I usually post a short reflection each day through Lent; this year, however, I’ll be posting it on the Community of the Incarnation blog. So if you, or others you know, would like to have a gentle reminder each day, please pass on the URL: cotikc.wordpress.com. Thank you. You’re welcome to join and welcome to unsubscribe once Lent is over.
In his book, Blessings in Disguise, Alec Guinness told the story of standing in line on Ash Wednesday, waiting for ashes. A small boy stood in front of him with an old man in front of the boy. Behind Guinness stood a young woman. And as each received the ashes, he or she heard, “Remember that you are dust and to dust you will return.”
While in our community we prefer to use “Turn from your darkness and move to the light,” I appreciate the thought behind “Ashes to ashes; dust to dust.”
We are all components of the earth; our very bodies are made of the same elements. Though we’re all different from each other, we share, in common, earth, air, water, fire. Lent reminds us that we have a common bond.
So in this first day of Lent, pray that you remember you are not alone in your struggles and hurts. Pray to remember we have a common bond with the Earth and with all the people, animals, plants that inhabit this earth.
When you receive your ashes, be aware of all those around you who are also being challenged to grow and change. We have that common bond: the bond that says we are one; the need for each of us to change.
This morning, reading the first reading, a passage from Hosea,
I was stopped by the “our god…” Yep. A small “g” god.
We shall no more say, “our god,” to the work of our hands.
Not an error of the Lectionary editors, the small g god had a meaning quite different from the one I normally think of. And I realized the worry I woke with this morning was that small g.
Yesterday, the day before, way too many of the days, are filled with unexpected or expected dashing. Expected or unexpected (and often unexpected) news of one sort or another. None of them are earth shattering for the most part, but taken together, it’s a lot.
And yet, as I sat with those words “our god” with the small g, picking apart the “oh, my gosh!” feelings I woke with, I realized that in actuality, things were pretty much okay. Yes, there’s a lot going on and yes, there are pieces that will need attention, but worrying about them rather than simply doing what I need to do makes them my “god” – that pesky god with a small g.
What god are you creating from the work of your hands? What are you putting foremost in your life? Is it time to give up that god?
With those questions to myself, I am called back to spiritual awareness, to the breath moving in and out of my body, to peace.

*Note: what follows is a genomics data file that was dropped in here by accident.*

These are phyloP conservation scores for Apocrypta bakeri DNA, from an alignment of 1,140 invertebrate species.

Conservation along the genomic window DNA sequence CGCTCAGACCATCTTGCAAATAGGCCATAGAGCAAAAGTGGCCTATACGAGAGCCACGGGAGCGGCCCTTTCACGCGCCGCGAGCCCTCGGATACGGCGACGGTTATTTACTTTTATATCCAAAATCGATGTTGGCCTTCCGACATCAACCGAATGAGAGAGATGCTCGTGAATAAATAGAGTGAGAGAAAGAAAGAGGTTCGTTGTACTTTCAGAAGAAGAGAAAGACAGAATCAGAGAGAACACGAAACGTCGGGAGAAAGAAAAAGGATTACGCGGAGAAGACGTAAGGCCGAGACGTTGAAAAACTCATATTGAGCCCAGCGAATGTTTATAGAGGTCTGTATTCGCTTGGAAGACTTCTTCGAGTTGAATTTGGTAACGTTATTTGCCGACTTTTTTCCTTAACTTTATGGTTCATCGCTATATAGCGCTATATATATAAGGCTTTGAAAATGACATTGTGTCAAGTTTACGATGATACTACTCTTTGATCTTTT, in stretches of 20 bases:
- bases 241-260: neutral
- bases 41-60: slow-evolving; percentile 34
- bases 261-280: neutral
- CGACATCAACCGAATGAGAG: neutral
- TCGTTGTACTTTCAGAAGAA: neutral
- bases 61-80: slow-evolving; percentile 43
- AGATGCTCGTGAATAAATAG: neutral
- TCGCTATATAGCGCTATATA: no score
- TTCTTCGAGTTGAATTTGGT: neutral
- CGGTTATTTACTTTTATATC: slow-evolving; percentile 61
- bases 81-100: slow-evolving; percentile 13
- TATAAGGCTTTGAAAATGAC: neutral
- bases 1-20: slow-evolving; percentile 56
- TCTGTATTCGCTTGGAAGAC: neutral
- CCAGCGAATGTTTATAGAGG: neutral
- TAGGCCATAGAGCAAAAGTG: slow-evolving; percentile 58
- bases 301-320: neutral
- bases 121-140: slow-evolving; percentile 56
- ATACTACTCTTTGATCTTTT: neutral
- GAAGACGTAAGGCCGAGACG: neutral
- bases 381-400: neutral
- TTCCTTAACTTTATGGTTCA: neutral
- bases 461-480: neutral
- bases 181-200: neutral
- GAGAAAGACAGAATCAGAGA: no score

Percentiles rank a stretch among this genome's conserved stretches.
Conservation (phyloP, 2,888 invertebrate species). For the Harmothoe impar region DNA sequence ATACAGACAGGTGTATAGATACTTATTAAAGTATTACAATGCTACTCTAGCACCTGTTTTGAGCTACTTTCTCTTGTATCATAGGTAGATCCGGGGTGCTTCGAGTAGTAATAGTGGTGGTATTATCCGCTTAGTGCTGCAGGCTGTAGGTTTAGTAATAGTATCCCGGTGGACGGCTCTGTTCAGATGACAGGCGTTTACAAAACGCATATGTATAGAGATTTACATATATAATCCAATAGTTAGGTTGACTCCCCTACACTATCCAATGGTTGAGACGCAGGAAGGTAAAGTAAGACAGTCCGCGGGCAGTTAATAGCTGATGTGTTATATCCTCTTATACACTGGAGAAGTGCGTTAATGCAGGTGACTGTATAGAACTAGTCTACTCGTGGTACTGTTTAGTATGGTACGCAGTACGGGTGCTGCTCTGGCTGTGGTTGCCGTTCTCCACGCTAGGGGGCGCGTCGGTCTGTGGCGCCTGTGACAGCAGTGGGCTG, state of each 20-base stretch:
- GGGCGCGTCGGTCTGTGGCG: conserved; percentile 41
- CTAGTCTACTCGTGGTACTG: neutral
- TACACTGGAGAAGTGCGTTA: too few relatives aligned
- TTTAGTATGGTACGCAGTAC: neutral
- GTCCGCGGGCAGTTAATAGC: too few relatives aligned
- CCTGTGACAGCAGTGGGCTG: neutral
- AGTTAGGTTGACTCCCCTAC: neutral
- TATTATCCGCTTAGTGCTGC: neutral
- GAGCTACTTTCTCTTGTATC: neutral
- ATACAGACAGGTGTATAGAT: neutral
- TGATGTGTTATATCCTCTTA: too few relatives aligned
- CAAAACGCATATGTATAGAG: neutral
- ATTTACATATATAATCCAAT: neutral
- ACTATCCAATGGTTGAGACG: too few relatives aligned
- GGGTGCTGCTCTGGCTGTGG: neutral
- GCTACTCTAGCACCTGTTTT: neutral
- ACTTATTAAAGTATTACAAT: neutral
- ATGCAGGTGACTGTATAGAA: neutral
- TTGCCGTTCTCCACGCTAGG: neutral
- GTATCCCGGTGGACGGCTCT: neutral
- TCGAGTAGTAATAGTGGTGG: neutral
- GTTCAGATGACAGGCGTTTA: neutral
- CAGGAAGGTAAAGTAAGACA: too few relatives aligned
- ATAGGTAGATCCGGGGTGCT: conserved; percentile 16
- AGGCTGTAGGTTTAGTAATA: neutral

Not the courage of heroes, but the courage to just live each day with a modicum of kindness.
When I speak about kindness, I mean kindness to myself by not whining as well as kindness to others. My husband and my son, the two alpha males whom I love in this house, have both had bronchitis, one following the other, and I’ve been kind. And cooking chicken soup (literally) and making sure they take appropriate meds. They don’t like medications. And doing, at various times since they’ve both spent time in bed, the various chores that three people in a house usually do. I’m whining.
The Lenten reflections are a way to connect on a conscious level with my God-self. And of course the message is that this simple, repetitive and disciplined act of looking at the readings and writing about them teaches me the importance of the connection to that deeper place of spirit. Sometimes I struggle against the discipline and sometimes I don’t. Sometimes the courage to keep writing comes from knowing you are reading. You comment. You say the Lenten reflections are important for you. Thank you.
Courage to just keep going, whatever it is we’re doing or faced with, is worth having.
Be mindful of us, Holy One. Manifest yourself in the time of our distress and give me courage…. Esther 12
Queen Esther asked to keep going in order to save her people, and she was putting herself in a dangerous situation to do so. Rarely does our need for courage ask us to put ourselves in harm’s way.
Ask for the courage to keep going in these days of stress. It’s just stress – just keep going. To continue with what we have set in motion – because we all have things we’ve set in motion. Sometimes what we’ve set in motion is negativity. And we know we need courage to change that! And sometimes we need courage to accept and recognize what we have set in motion, through our thoughts, words, and deeds.
The courage to keep going is the same courage of daily practice is the same courage to look at our darknesses and, day after day, lift them from our minds.
I love the word courage. It always makes me think of the cowardly lion, holding his tail tightly, and saying to Dorothy, the Tin Man, and Scarecrow – “Courage!”
“Woe is me,” says Job. In fact, throughout 42 chapters, except for 12 verses at the beginning of chapter 1 and 6 verses at the end of chapter 42, Job woes loudly to anyone who will listen, including God, who finally thunders back and essentially says, who are you, anyway, to whine so much.
A passage from Job was the first reading from the Sunday Lectionary this week; in the second reading, a passage from Mark, Jesus heals Peter’s mother-in-law. The readings from this time of year usually have to do with healings.